Trial of partial penis amputation begins

Phillip Seaton
Phillip Seaton
Dr. John Patterson
Dr. John Patterson

LOUISVILLE, KY (WAVE) - A Shelby County man claims part of his penis was removed while in surgery without his permission. That man was the first to take the stand in his civil suit Monday morning. 64-year-old Phillip Seaton is suing his doctor, arguing he never gave consent, but the defense says he signed a consent form and the doctor may have saved his life.

Seaton's life changed forever October 2007. He went in for what he thought was a circumcision, but when he woke-up, he couldn't believe what Dr. John Patterson said to him.

"He said I got good news and bad news," said Seaton on the stand. "The bad news is you had cancer, the good news is I had to cut some of your penis off."

Seaton's family was with him in the courtroom. They were also there the day when he got the news.

"I got up out of bed, went to the restroom and looked to see what he was talking about, and I pulled the dressing down, and I didn't see nothing," said Seaton. "Then I come out of the restroom and said I'm getting the hell out of this damn hospital."

Seaton's family says he hasn't been the same since.

"The spark has gone out of his eyes," said Seaton's older brother David. "He used to be such a happy person."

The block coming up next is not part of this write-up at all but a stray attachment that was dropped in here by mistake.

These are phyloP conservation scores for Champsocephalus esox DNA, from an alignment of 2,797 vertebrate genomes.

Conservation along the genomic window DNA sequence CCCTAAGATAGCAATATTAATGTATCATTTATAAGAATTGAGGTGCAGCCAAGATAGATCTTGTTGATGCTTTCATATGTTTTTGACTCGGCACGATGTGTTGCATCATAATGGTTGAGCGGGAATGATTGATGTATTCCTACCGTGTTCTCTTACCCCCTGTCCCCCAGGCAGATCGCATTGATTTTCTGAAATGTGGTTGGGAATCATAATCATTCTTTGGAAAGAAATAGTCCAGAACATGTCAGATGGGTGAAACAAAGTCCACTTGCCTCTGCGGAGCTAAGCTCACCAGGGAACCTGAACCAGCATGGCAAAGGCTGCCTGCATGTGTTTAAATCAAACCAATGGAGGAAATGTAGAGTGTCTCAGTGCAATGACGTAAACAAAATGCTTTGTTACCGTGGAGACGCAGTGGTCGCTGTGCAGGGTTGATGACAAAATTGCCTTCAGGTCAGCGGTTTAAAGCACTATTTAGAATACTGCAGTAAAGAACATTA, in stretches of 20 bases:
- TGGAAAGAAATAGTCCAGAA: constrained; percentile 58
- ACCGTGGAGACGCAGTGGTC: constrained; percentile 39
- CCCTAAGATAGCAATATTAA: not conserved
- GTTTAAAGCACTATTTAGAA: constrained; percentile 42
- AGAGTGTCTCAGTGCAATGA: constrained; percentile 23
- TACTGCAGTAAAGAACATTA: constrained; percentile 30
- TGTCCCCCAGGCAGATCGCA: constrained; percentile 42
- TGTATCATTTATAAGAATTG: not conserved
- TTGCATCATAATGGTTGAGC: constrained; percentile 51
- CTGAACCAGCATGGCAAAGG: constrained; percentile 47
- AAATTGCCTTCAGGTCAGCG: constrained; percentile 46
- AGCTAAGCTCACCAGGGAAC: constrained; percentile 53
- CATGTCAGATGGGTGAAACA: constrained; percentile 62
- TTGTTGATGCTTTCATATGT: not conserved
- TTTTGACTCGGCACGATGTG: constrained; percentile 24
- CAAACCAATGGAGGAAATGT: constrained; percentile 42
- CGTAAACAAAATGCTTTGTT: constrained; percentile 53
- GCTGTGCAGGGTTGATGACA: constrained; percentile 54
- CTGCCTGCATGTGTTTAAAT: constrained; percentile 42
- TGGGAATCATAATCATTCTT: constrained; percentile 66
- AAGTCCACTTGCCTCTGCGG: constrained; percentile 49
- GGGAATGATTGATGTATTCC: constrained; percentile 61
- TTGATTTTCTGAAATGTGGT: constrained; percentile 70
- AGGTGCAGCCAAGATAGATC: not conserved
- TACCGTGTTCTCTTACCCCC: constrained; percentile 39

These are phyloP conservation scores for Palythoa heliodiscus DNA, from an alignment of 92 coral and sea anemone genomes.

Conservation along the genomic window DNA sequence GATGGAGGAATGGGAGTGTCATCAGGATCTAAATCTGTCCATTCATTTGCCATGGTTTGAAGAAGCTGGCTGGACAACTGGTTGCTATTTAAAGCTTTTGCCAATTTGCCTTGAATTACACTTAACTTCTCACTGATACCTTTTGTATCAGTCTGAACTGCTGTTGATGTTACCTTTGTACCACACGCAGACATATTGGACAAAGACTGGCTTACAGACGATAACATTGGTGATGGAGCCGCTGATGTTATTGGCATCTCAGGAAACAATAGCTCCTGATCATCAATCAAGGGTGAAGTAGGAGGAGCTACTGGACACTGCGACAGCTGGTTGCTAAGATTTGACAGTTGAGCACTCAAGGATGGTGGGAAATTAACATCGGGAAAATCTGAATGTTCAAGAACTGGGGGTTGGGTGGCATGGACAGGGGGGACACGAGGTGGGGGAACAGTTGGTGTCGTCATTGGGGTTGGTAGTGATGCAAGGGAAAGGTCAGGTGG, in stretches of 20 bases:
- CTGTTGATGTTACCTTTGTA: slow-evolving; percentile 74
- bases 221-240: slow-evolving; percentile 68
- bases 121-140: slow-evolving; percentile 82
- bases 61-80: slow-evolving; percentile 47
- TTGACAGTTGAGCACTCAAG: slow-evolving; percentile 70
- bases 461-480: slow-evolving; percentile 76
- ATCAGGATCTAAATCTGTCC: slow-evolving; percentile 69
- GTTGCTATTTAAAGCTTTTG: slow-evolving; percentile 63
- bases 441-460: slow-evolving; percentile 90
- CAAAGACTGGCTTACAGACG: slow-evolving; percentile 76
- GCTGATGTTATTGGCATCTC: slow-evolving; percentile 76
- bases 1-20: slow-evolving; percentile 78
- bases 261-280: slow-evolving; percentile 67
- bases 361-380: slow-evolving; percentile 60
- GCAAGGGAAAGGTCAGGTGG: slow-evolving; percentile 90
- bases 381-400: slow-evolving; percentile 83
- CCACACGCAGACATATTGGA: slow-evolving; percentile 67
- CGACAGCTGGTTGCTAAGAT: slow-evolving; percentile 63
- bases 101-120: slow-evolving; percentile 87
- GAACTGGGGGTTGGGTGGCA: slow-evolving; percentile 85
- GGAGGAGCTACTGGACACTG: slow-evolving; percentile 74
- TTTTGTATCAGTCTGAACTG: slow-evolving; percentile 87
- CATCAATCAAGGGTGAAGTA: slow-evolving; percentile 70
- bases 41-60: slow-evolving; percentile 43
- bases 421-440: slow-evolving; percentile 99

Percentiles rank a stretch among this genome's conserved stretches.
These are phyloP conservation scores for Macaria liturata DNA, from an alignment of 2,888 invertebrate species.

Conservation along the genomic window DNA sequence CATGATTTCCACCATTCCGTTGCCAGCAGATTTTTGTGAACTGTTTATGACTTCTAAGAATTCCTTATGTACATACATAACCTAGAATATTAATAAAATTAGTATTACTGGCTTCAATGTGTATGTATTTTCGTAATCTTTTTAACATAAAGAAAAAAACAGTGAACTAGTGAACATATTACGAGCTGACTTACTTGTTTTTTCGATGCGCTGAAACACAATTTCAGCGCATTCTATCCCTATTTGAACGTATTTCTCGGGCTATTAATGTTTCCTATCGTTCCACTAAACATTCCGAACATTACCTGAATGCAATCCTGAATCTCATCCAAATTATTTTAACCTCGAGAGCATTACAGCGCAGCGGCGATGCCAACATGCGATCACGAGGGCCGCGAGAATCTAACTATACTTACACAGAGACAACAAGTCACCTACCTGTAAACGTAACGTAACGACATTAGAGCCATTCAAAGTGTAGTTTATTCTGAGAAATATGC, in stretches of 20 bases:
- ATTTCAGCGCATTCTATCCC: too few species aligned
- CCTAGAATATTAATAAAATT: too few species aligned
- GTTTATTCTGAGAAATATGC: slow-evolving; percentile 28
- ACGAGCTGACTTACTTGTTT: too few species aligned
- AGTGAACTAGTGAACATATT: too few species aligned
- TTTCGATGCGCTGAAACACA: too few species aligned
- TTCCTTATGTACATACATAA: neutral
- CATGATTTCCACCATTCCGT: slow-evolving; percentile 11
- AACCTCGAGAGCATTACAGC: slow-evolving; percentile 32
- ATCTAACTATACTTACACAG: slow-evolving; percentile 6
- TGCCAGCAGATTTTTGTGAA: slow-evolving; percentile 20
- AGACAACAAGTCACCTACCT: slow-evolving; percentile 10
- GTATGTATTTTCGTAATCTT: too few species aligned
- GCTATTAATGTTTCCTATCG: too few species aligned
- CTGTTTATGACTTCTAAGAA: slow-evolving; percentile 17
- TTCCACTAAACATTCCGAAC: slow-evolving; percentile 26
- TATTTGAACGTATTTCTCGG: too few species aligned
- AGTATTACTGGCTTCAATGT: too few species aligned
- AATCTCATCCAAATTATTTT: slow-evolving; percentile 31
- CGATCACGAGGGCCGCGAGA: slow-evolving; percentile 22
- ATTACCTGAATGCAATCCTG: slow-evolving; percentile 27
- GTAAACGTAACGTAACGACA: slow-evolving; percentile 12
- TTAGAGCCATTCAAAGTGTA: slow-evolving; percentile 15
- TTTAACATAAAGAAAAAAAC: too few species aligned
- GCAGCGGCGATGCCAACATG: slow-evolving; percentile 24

Seaton is suing his urologist Dr. John Patterson who performed the surgery, saying he never got a choice. His attorney played a prior deposition from another doctor, who was originally part of the lawsuit.

"There was nothing there that would require something immediate," said anesthesiologist Dr. Oliver James.

The defense claims it would have been unsafe to sew the incision for fear of infection, and that most people with that type of cancer would have been dead by now without the surgery.

"He's here today because that cancer didn't get him because John Patterson removed it," said defense attorney Clay Robinson.

The defense points out Seaton signed a consent form that gives the physician the right to perform additional or different procedures.

Seaton said in court he can't read and it's unclear how much the hospital staff read him word-for-word and how much was paraphrased. When questioned by the defense, Seaton admitted while he took home a copy of the paperwork, he never asked anyone to read it to him.

Robinson read prior deposition where the plaintiff said the maximum he would attempt to claim for damages, pain, suffering, and mental anguish is $23.8 million.

"That's what me and my lawyer have come to," said Seaton.

The Seatons also sued Jewish Hospital, where the surgery took place. The hospital settled for an undisclosed amount.

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